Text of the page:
If you were to ask most people their thoughts on the concept of weakness, by and large, the response that you would expect is that weakness is a thing to be avoided. We often consider weakness as something shameful, ignoble, or scandalous. By contrast, our culture prides itself on independence, strength, and self-reliant figures.
Like so many conventional ideologies, Jesus takes this idea of weakness and turns it on its head.
Mark chapter 12 gives us Jesus’ teaching through the story of The Widow’s Offering:
And he sat down opposite the treasury and watched the people putting money into the offering box. Many rich people put in large sums. A poor widow came and put in two small copper coins, which make a penny. And he called his disciples to him and said to them, “Truly, I say to you, this poor widow has put in more than all those who are contributing to the offering box. For they all contributed out of their abundance, but she out of her poverty has put in everything she had, all she had to live on.”
This story illustrates that what the woman offered was her security.
As a result, she took on a position of weakness to more fully trust that the Father would provide for her.
Far too often, our feeling of security comes from the material world and possessions that we can see and account for. We don’t stress much about where our next meal will come from because we live in our abundance. Yet, our faith is tested when we deliberately put ourselves into a position of weakness and trust in the Lord to be the one who provides.
Mark chapter 8 tells of a time that Jesus provided for the multitudes because they had trusted Him so implicitly that if He sent them away uncared for, many would not make it back home. Those who put themselves into positions of weakness saw the miracle of Jesus’ wondrous provision. They believed and trusted not in what could be observed or explained but instead in who Jesus claimed to be.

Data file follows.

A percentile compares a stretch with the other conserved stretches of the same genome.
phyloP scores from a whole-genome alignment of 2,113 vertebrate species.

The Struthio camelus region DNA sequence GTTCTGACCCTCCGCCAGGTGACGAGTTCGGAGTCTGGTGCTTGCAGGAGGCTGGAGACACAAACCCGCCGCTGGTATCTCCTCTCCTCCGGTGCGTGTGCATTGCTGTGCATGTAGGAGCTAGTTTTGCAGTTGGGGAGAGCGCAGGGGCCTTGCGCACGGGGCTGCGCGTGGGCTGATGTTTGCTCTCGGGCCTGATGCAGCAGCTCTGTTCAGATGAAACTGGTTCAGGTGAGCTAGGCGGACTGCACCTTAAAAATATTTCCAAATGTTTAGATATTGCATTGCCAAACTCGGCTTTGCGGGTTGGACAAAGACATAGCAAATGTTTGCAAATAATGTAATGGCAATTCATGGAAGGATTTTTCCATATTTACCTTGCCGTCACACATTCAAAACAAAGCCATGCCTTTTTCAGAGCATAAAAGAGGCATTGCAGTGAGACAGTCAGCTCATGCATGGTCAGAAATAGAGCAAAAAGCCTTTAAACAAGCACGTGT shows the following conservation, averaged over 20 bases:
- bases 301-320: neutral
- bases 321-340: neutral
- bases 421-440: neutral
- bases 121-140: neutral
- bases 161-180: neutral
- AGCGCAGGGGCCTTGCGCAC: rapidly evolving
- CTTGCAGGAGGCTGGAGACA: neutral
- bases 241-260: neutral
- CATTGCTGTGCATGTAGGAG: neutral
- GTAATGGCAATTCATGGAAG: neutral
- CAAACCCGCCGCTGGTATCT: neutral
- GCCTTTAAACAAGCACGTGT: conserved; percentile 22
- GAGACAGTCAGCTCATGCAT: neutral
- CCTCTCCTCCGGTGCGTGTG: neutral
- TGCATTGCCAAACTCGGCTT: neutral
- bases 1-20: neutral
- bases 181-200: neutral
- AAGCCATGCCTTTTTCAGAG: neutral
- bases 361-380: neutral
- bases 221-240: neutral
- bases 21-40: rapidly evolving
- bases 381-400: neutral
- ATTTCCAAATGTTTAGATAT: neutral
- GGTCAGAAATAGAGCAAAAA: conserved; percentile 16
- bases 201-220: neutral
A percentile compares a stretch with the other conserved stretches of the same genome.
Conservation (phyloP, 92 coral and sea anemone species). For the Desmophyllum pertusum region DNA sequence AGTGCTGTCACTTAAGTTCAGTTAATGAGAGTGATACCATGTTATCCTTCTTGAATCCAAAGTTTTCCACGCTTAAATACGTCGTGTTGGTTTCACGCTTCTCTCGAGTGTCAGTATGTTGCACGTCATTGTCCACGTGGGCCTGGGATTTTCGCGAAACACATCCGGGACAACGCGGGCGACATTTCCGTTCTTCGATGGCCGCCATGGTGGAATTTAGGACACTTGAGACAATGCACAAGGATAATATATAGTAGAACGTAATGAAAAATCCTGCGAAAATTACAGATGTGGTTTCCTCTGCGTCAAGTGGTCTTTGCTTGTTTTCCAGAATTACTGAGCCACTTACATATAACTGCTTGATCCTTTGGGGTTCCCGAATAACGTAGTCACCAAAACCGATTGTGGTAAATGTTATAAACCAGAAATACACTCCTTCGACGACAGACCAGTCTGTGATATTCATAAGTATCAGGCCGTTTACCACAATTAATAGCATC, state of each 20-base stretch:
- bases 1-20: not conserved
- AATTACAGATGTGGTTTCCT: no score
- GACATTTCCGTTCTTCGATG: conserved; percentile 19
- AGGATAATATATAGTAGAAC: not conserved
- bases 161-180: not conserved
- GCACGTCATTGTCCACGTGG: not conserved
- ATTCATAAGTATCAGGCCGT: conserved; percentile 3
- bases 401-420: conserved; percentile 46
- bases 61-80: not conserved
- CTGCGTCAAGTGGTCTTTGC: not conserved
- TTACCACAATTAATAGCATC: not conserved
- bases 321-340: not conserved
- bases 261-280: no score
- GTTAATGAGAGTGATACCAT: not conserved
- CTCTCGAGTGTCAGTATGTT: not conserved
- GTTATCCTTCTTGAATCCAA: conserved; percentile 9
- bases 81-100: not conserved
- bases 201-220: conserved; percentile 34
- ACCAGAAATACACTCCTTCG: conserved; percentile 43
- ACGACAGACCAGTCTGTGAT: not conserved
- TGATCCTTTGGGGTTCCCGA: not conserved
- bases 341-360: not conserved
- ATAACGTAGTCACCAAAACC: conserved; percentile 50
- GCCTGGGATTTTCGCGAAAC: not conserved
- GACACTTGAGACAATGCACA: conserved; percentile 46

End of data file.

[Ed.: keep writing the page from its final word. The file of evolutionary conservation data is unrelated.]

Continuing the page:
When is the last time we put ourselves into a position wherein we would suffer actual discomfort or harm? In what ways are we looking to sacrifice our security rather than offer what’s safe? It’s a difficult question to ask of ourselves. Do we trust that the Lord will provide for our needs as He has promised?
Weakness is only a blessing when it calls us to reliance on the Lord.
We remember the admonishment in Mark not to pray, give, or fast as the hypocrites. Instead to give ourselves entirely to the care and concern of God. When we do this, we find that our weakness draws us closer to God, and we can see His loving care more clearly as it remains unclouded by our security.
In 2 Corinthians 12:9-10, Paul writes, “But he said to me, ‘My grace is sufficient for you, for my power is made perfect in weakness.’ Therefore I will boast all the more gladly of my weaknesses so that the power of Christ may rest upon me. For the sake of Christ, then, I am content with weaknesses, insults, hardships, persecutions, and calamities. For when I am weak, then I am strong.”
Weakness is not a thing to be ridiculed or shamed, but rather an opportunity to trust that God will provide all we need to draw us closer to Him.
It can be challenging to see where God is calling us to positions of weakness to observe the security we have created. Look for chances to be weak and depend entirely on God for your strength. Look for opportunities to extend yourself and watch for how the Father will call you in more closely through trust, faith, and dependence.